Psychological Trauma

 

Summary

 

Laurie Anne Pearlman, Ph.D.

 

Copyright 1999 by Trauma, Research, Education and Training Institute, Inc.

 

What is psychological trauma?

 

Psychological trauma is the experience of stress and distress that are too much to handle emotionally and psychologically.

 

Traumatic stress is a natural reaction to a violent event (such as group violence, rape, other assault, accidents, and natural disasters) or to horrible chronic life conditions (such as poverty, neglect, and deprivation).

 

Witnessing violence can also lead to traumatic stress.

 

The essential ingredients are being overwhelmed emotionally and feeling like you are going to die or disintegrate (come apart).

 

Secondary traumatic stress comes about when something awful happens to people we love or care about.

 

Perpetrators too may experience traumatic stress.

 

 

What are the signs and symptoms of trauma?

 

Symptoms of post-traumatic stress disorder (PTSD)

 

      re-experiencing the traumatic event

 

      avoiding things that remind you of the traumatic events or circumstances

 

      "physiological hyperarousal," which is an unpleasant, biologically based, sensitivity

 

Other typical problems people may experience as part of traumatic stress:

 

      Biological (bodily) problems

 

      Emotional (feeling) problems

 

      Cognitive (thinking) problems

 

      Behavioral (doing) problems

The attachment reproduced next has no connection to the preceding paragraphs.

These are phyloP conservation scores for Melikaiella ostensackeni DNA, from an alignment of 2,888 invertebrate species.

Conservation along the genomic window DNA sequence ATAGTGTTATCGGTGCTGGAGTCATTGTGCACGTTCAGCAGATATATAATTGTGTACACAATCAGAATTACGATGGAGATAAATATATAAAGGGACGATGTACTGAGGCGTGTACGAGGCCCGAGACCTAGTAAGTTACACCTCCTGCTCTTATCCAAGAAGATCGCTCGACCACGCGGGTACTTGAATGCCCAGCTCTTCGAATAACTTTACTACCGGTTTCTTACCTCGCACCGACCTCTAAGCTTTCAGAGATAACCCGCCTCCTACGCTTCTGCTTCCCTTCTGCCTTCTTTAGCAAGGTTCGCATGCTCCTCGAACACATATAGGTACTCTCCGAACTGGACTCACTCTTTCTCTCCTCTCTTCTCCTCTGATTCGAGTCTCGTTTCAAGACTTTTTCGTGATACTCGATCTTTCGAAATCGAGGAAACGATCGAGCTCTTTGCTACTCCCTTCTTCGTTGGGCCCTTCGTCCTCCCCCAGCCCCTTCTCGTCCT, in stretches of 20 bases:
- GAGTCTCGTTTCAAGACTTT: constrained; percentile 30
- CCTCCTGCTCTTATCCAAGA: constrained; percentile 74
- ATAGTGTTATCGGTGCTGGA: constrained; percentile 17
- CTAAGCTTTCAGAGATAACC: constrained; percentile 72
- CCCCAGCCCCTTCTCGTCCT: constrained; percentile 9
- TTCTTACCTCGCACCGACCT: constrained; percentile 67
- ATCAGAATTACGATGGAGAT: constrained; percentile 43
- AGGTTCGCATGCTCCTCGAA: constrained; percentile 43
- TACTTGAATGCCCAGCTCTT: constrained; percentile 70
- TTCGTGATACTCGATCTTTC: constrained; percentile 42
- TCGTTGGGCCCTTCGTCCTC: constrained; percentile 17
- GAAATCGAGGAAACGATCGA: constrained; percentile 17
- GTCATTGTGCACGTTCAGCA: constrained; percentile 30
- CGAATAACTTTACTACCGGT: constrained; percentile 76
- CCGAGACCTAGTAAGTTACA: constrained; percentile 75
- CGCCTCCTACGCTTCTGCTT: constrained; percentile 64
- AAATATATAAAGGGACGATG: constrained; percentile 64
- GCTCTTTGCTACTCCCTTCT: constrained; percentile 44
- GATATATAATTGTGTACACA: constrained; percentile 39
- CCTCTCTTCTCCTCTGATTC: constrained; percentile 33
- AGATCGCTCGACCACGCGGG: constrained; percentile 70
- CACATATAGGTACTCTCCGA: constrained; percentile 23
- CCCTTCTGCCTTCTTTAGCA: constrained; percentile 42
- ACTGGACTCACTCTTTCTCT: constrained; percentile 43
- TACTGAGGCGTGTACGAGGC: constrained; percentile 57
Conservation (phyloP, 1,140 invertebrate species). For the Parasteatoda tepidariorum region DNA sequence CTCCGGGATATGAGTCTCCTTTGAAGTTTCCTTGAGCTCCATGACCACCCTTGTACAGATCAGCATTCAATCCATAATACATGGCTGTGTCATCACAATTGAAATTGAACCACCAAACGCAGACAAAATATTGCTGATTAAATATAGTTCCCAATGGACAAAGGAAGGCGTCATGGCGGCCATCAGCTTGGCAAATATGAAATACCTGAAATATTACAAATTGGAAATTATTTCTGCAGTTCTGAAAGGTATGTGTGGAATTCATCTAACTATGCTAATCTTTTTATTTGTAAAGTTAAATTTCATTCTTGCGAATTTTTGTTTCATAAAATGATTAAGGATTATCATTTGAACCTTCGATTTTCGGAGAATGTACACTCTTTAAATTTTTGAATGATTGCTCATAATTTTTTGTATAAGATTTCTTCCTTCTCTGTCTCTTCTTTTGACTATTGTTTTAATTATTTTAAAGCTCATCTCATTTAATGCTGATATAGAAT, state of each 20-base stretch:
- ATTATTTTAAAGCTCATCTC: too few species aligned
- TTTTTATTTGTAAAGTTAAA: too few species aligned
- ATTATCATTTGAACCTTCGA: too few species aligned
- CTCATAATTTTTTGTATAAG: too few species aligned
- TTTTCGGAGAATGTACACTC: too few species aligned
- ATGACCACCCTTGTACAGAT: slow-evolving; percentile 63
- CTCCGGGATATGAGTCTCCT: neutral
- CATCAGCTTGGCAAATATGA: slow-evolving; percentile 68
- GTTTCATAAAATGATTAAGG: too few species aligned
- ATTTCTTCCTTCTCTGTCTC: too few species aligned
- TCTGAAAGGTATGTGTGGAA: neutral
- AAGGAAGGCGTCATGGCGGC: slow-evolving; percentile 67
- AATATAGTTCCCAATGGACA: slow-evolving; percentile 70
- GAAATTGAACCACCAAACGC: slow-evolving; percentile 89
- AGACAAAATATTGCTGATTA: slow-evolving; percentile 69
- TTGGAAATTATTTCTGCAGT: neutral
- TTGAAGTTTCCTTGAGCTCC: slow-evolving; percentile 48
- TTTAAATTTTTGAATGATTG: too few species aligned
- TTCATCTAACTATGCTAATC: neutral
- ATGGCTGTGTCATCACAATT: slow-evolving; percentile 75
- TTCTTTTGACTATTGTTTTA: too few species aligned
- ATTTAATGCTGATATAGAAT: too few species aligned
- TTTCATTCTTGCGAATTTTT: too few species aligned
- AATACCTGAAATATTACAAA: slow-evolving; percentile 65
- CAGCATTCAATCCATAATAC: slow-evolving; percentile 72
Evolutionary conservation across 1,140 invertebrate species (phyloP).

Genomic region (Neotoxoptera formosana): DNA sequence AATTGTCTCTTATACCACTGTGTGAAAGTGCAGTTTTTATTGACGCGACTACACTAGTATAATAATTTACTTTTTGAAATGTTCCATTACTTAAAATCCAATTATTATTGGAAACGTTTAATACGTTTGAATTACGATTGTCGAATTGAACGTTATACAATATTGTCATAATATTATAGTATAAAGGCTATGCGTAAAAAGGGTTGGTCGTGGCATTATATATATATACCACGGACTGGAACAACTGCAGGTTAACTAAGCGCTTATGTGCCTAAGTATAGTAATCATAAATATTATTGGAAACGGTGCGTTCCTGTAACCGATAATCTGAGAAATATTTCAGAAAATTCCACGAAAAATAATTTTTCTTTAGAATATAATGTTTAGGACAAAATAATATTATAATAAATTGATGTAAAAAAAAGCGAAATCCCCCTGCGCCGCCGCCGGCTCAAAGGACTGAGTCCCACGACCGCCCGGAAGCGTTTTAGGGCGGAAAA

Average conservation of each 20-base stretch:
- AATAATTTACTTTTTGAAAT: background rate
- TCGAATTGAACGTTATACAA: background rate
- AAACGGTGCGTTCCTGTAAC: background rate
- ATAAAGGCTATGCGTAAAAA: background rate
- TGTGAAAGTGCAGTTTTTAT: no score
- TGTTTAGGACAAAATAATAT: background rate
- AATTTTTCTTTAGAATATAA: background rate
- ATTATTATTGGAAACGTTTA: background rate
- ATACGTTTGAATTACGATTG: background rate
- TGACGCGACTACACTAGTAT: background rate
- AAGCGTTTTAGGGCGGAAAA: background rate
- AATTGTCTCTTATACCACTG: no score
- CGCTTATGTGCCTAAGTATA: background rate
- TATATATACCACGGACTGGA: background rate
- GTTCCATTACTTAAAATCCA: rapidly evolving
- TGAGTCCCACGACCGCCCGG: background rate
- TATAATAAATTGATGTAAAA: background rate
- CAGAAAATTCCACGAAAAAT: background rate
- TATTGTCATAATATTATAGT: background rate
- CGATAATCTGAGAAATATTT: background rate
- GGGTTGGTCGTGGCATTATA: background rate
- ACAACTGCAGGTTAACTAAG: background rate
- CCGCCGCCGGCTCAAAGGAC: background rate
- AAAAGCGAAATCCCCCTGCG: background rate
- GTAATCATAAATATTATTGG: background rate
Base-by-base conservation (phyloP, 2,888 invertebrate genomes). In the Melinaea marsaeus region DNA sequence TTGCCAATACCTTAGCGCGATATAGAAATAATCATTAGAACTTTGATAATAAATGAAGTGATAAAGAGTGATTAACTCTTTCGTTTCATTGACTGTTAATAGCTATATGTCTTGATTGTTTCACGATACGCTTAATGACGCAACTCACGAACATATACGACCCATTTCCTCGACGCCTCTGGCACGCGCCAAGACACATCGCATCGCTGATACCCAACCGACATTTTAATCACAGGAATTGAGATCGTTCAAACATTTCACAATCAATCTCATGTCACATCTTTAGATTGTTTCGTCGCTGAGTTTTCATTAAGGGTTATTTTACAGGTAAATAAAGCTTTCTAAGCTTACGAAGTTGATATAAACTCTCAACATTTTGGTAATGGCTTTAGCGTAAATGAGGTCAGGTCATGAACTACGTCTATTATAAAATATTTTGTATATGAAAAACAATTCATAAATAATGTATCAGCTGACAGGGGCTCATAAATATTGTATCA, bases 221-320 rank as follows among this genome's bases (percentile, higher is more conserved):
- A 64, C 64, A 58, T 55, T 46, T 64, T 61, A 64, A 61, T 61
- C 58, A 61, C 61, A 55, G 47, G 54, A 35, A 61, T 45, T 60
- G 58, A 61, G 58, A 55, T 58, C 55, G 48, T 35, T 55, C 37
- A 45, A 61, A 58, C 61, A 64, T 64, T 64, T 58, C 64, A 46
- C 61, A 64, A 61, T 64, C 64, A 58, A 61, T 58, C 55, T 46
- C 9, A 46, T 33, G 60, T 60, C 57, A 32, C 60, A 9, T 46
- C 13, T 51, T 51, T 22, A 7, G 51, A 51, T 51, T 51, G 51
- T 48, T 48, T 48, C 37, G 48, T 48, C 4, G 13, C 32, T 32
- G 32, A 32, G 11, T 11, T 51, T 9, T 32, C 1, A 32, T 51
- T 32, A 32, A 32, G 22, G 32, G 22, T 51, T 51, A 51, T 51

Interpersonal (relating) problems

 

      Social problems and their psychological consequences

 

      Spiritual (meaning) problems

 

 

What do traumatized children look like?

 

Withdrawn, quiet, shy, reserved, or "moody"

 

Aggressive, hitting or biting others, calling names, bullying, provoking fights with adults or other children, or abusing younger children or animals

 

Nightmares

 

Play out scenes of horrible events

 

Return to behaviors they had "grown out of," like wetting the bed at night, sucking their

thumbs, talking "baby talk," or other, younger, behaviors.

 

 

Trauma, needs, and relationships

 

Harder to meet basic psychological needs, including:

 

Safety: the ability to feel that oneself and loved ones are secure and protected

 

Trust: the ability to rely on one's own judgment and to depend on others

 

Esteem: the ability to feel good about oneself and to value others

 

Intimacy: the ability to feel and understand one's own experience and to feel connected to others

 

Control: the ability to feel a reasonable level of control over one's own behaviors and to feel effective with others

 

Meaning: the ability to understand one's world and experience

 

When we can't meet our basic needs in constructive ways, our relationships change.

 

 

Patterns and determinants of problems

 

The specific problems each person develops depend on

 

      who that person is

 

      the circumstances surrounding that person's traumatic experiences, and

 

      the available support.

 

The people who will have a harder time are those who

 

      were physically closer to traumatic events when they occurred

 

      were victims of intentional harm

 

      have had previous traumatic experiences

 

      have less support or fewer meaningful connections with others

 

      have personal histories of psychological difficulties.

 

 

Important points to remember

 

1. The hallmark of traumatic stress is disrupted spirituality.

 

2. The context for traumatic stress following group violence is social disruption.

 

3. There are individual differences in traumatic stress.

 

4. People's responses and needs will vary across time and situations.

 

5. Symptoms are adaptations:

 

Every symptom is an attempt to solve some dilemma or to meet some basic need.

 

 

 

Psychological trauma summary.doc

(September 1,1999)